Faith and Freedom

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A forest temple that has thousands of years of mythological and tribal history, customs and belief is in the centre of a storm.

The storm unleashed by the believers and devotees of Swami Ayyappan on one side, and the freedom fighters for gender equality on the other.

Now is this truly and exclusively a gender issue? And even if it is so can gender supersede an institutional practise which is based on beliefs and rituals and customs based on those beliefs which have been passed on down the historic times.

The larger question here is “Is freedom a context free phenomenon?”

If it is so the environment, interest, participation, and most importantly “responsibility” is not a criteria or factor to nuance the experience of freedom. It is just freedom to do what one wishes to wherever, whenever. Can the human society and what we have evolved to from a primitive life, afford such a color less and detached view of things and order?

Isn’t this a larger problem where the human society and existence is at the fringes of a free fall – a fall to the unknown space defined by faceless automatons of AI, culture-free expressions and emoticons of social media, self-centered competition ruled by apathy, and a one-sided view of what is to be an individual defined by the human species, while the central feature of what is special about the human species in the evolutionary history is its multiculturalism and plurality expressed through varied beliefs and expressions.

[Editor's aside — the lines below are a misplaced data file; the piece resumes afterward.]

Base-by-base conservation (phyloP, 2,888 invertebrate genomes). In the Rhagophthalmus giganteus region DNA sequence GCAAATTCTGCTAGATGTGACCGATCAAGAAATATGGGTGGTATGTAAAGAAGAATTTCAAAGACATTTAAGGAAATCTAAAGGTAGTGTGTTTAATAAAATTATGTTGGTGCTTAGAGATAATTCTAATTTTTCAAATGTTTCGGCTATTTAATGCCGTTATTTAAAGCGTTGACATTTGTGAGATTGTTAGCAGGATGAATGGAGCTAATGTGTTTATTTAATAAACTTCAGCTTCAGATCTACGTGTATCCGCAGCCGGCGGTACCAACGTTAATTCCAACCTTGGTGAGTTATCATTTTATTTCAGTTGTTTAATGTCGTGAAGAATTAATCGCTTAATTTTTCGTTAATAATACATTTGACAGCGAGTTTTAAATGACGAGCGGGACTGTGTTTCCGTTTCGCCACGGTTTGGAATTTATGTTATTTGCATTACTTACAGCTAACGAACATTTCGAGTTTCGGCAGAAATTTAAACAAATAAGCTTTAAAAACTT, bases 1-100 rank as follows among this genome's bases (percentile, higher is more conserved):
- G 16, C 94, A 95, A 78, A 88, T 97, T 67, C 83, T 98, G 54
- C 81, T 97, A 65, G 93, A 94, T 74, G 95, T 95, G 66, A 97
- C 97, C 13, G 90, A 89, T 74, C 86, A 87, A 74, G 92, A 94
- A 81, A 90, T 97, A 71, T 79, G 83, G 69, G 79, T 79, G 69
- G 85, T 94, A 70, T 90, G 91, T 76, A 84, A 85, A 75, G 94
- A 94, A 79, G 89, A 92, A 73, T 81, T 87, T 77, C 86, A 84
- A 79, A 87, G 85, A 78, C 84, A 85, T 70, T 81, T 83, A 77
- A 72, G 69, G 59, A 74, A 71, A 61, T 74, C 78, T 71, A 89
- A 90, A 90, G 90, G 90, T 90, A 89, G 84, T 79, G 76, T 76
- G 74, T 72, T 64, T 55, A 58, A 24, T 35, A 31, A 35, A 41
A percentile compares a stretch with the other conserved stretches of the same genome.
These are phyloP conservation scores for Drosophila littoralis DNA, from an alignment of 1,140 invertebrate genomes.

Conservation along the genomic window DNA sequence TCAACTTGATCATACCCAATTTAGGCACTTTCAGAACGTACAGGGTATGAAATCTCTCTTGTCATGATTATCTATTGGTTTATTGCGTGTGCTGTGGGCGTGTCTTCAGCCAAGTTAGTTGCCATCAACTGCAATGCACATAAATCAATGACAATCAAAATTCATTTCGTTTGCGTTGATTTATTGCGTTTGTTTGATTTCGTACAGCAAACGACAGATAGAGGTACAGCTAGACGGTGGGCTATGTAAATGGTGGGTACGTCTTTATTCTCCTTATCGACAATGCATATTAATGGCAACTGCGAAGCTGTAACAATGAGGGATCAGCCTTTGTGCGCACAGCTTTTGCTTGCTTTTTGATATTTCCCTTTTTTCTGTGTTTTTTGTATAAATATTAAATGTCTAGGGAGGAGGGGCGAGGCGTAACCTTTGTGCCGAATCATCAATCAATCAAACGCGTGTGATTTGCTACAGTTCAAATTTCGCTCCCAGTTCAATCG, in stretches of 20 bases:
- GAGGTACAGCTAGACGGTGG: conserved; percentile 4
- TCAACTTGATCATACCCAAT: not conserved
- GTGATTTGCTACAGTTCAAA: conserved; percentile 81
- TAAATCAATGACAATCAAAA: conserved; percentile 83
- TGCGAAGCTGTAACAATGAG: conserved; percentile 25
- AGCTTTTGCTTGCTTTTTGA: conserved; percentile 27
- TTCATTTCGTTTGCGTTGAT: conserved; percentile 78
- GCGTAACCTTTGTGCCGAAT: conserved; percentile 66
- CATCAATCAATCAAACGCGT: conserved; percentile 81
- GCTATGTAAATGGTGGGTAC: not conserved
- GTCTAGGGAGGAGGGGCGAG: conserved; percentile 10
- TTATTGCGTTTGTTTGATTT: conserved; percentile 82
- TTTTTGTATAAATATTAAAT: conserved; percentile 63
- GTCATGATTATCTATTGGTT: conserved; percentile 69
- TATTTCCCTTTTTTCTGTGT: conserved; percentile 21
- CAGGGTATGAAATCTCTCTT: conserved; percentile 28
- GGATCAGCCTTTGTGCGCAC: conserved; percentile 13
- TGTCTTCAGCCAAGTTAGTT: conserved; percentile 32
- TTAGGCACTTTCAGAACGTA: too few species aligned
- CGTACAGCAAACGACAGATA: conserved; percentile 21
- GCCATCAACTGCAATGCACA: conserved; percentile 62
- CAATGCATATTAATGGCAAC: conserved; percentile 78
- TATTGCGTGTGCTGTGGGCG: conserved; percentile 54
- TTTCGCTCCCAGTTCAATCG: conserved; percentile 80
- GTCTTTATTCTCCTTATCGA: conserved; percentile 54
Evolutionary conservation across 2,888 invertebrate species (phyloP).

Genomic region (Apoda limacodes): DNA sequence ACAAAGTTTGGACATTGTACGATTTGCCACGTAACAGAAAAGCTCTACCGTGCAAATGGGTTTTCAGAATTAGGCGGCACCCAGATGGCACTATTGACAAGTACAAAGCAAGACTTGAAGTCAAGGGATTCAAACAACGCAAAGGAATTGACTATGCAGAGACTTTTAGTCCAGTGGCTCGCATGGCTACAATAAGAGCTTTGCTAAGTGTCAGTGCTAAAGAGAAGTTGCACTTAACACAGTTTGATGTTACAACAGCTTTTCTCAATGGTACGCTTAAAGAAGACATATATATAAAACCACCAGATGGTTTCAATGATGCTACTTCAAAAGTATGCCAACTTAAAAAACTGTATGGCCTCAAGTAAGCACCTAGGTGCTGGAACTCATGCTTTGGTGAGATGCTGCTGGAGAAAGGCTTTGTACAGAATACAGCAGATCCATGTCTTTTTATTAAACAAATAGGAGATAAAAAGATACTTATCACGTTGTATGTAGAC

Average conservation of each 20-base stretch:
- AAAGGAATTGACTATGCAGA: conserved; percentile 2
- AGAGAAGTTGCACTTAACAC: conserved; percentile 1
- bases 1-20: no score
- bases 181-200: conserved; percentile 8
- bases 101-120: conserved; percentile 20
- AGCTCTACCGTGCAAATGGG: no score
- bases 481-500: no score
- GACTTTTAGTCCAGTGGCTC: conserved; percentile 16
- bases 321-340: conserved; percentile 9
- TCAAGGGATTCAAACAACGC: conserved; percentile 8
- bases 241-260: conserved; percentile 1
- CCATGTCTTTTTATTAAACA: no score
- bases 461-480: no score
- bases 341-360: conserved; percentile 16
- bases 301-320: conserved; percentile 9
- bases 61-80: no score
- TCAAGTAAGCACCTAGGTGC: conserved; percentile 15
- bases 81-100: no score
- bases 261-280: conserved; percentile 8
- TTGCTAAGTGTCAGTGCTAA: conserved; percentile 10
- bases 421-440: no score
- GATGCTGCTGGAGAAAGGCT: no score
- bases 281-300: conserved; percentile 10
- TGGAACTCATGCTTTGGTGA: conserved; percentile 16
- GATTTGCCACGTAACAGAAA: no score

Can freedom supersede the foundations of belief and devotion that are founded on certain customs? Why the hurry to declare “freedom” by demolishing certain so called customs? And, finally even if you demolish those culturally and mythologically bound beliefs and get on to the holy shrine, will such a forcefully gained freedom make an impact in your life transforming you to the heights of religious and spiritual experience codified by the customs that you have just defied?

Well, the gain of such forced freedom can only be from one’s own sense of created boundedness and not a freedom that can be contextualised within certain cultural and religious practises.

A simple sense to be sensitive about is – if a particular non-public space codified by its beliefs, customs and practises do not wish to invite those who defy – why force oneself onto that space and then declare freedom? Now, whose freedom is being attacked?

Freedom that is not contextualised, is bound to lead to anarchy, non-committal choice-making, and  an identity that is virtual.

The most important idea is we cannot afford a context-free freedom, which is a mirage and self-gratifying solipsistic entity.

2 responses to “Faith and Freedom”

  1. B. Hariharan Avatar
    B. Hariharan

    I believe freedom comes with responsibility. To say that I am free I must put a frame that defines my context. Freedom operates always within frames. In the Sabarimala issue the frames have got mixed up. This is because there are more frames that have stakes. One such frame is the consciousness of the geographical space itself. Had this been reckoned with, the nature and pitch of the judgement and even the present standoff would have been different. Geographies are fragile. That is the missing consciousness.

  2. Sangeetha Menon Avatar

    Agree with you completely …

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